Sen. Lindsey Graham visits Aiken to talk Black Lives Matter, Meriwether monument

Published: Jun. 22, 2020 at 5:06 PM EDT
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AIKEN, S.C. (WRDW/WAGT) - Sen. Lindsey Graham visited Aiken on Monday to talk police reform and racial injustice. He’s also calling for big changes with a controversial monument in North Augusta.

With loud calls for change still echoing from the streets, behind closed doors, other voices are calling on Graham to carry the message to Washington.

“Black Lives Matter, so when I say that, it’s an acknowledgment of the issues that we are talking about here -- policing regarding communities of color,” Graham said.

Graham sees policing in Aiken County as a good example -- departments pushing transparency and community relationships. He sees reform coming through a few achievable solutions: eliminating police chokeholds, making it easier to fire bad cops, and hiring more people of color.

"The biggest change of all is to try to recruit in the community itself police officers from the community," Graham said.

Fellow South Carolina Sen. Tim Scott is offering up a bill covering each of those points.

The Aiken Department of Public Safety says they were asked for their ideas.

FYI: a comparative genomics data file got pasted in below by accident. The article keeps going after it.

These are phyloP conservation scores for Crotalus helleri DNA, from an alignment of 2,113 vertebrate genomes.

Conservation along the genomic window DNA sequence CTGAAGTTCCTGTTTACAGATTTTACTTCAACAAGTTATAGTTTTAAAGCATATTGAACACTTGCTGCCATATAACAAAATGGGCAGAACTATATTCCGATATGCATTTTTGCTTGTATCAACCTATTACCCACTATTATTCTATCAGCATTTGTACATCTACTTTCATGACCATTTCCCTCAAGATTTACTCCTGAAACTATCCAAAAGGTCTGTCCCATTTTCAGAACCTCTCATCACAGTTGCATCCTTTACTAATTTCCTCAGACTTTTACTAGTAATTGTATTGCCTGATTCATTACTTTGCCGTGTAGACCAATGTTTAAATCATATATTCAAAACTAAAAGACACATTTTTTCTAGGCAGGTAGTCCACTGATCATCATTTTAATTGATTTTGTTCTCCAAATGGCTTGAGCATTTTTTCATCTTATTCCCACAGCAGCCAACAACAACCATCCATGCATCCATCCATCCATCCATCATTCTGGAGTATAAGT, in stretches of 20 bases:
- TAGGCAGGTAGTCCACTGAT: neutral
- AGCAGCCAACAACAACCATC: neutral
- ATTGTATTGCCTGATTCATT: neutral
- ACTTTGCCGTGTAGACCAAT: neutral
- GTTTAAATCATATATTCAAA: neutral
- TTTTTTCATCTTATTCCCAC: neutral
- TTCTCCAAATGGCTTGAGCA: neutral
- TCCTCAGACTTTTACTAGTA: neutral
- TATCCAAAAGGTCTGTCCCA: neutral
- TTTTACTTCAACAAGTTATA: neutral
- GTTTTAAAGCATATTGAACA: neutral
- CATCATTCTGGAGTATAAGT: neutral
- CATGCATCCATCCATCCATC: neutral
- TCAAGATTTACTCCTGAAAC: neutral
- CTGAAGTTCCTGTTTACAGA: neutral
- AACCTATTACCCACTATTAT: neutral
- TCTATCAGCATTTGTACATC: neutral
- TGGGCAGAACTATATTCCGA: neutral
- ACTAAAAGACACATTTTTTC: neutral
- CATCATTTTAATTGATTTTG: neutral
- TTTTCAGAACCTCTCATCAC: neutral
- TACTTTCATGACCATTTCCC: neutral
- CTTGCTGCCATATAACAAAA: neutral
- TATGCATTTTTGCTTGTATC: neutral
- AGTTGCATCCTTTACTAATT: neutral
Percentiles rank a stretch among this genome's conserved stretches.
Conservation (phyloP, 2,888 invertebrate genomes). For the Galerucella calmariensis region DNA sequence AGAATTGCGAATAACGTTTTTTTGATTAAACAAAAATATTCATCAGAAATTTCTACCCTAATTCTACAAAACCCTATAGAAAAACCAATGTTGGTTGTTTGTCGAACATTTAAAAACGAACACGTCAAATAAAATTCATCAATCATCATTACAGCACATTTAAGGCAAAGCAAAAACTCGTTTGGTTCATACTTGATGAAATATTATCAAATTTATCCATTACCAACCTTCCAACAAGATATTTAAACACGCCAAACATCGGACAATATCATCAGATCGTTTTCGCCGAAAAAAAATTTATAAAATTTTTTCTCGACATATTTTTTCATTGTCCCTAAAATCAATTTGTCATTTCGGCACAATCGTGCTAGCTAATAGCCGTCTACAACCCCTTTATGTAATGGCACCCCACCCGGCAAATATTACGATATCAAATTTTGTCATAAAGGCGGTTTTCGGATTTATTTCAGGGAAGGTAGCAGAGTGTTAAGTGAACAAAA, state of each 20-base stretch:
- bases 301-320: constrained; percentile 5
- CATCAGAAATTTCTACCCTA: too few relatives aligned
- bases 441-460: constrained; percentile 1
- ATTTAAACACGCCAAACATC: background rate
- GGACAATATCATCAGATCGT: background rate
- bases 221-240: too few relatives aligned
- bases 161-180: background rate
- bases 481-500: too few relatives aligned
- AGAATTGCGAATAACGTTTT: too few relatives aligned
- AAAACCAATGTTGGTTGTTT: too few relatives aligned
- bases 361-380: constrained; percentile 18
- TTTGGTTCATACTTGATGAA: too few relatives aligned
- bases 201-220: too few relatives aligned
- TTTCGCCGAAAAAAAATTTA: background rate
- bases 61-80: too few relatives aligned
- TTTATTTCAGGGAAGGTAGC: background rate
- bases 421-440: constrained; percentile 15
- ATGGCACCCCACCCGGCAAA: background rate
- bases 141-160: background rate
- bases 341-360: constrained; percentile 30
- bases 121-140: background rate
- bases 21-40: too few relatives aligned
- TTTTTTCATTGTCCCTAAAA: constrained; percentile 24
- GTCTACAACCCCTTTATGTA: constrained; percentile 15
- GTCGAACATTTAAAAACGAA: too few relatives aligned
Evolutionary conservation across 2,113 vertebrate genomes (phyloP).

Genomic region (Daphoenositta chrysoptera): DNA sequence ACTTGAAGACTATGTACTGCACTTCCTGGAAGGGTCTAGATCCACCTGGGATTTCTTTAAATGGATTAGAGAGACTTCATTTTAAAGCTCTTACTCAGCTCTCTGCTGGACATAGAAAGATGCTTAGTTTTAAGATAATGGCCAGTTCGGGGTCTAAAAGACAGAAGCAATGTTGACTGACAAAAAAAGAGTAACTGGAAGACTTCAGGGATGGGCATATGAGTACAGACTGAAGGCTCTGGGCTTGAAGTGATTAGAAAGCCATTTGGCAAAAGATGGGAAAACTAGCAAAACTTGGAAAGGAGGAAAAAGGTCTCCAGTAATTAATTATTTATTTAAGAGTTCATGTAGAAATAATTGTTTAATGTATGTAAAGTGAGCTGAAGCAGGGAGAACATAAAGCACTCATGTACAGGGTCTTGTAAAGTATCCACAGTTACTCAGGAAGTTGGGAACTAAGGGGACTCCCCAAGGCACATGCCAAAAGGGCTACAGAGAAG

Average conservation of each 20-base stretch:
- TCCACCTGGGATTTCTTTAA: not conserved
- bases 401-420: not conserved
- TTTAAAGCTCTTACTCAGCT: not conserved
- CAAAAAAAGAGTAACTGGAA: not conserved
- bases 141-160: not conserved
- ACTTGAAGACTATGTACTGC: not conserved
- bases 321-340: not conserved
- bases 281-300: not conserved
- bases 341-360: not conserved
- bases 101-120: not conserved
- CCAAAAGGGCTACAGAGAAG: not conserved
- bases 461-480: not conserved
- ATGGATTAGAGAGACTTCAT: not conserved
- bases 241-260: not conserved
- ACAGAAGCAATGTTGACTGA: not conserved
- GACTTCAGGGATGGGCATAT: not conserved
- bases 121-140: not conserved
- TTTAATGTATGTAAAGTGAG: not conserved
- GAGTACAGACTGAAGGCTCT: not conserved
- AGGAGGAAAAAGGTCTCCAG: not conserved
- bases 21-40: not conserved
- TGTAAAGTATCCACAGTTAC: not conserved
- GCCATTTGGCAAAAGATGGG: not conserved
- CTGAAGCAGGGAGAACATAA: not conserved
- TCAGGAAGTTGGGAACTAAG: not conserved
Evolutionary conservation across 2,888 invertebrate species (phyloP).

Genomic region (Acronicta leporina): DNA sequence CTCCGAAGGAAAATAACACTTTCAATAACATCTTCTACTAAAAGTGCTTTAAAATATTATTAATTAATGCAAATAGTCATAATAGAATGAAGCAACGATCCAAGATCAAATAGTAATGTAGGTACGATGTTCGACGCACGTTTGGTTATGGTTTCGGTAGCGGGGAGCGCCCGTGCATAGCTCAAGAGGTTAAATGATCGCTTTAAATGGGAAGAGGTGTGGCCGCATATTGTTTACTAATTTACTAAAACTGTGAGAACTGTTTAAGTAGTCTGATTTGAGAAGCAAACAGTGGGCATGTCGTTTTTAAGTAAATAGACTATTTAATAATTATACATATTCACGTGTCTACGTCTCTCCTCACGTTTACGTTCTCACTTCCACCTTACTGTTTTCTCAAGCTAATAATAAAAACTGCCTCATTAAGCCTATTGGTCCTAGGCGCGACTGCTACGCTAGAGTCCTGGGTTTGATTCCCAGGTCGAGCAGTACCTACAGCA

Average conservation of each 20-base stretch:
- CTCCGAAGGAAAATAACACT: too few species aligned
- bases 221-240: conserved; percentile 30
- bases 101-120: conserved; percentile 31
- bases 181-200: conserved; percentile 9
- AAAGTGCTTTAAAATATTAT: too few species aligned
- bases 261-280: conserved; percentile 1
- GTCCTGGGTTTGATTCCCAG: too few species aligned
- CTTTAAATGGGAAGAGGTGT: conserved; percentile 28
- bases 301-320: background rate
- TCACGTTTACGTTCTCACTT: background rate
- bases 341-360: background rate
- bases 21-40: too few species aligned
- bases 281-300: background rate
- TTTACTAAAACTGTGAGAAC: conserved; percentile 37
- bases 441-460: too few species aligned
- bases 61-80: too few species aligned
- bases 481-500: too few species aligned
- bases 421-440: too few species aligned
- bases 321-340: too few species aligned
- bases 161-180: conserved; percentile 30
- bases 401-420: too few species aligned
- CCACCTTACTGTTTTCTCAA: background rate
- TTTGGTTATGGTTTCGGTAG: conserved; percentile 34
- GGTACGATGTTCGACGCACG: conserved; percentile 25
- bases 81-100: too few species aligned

But Graham says changes need to come to qualified immunity, too, which protects police and public officials from lawsuits involving misconduct.

"It will reinforce best business practices when it comes to policing because it will be easier to be sued," Graham said.

The senator is also asking leaders in North Augusta to make changes to the Meriwether monument.

"I don't see why we want to memorialize that in 2020, so I'm hoping that the community can wrestle that," Graham said.

But for some meeting with the senator, the talk of change can not stay here.

“We as South Carolinians need to hear him make these statements from the White House and represent us all as a people there,” Paul Bush with the Concerned Ministers Fellowship said.

Graham says he plans to vote on Scott’s bill Wednesday. Chief Charles Barranco of Aiken DPS says he’s thankful his department can be an example for others to follow.

Graham also mentioned South Carolina’s increase of COVID-19 cases. He says if it gets worse, shutting down the economy again is not an option. He says they may just have to modify reopening.

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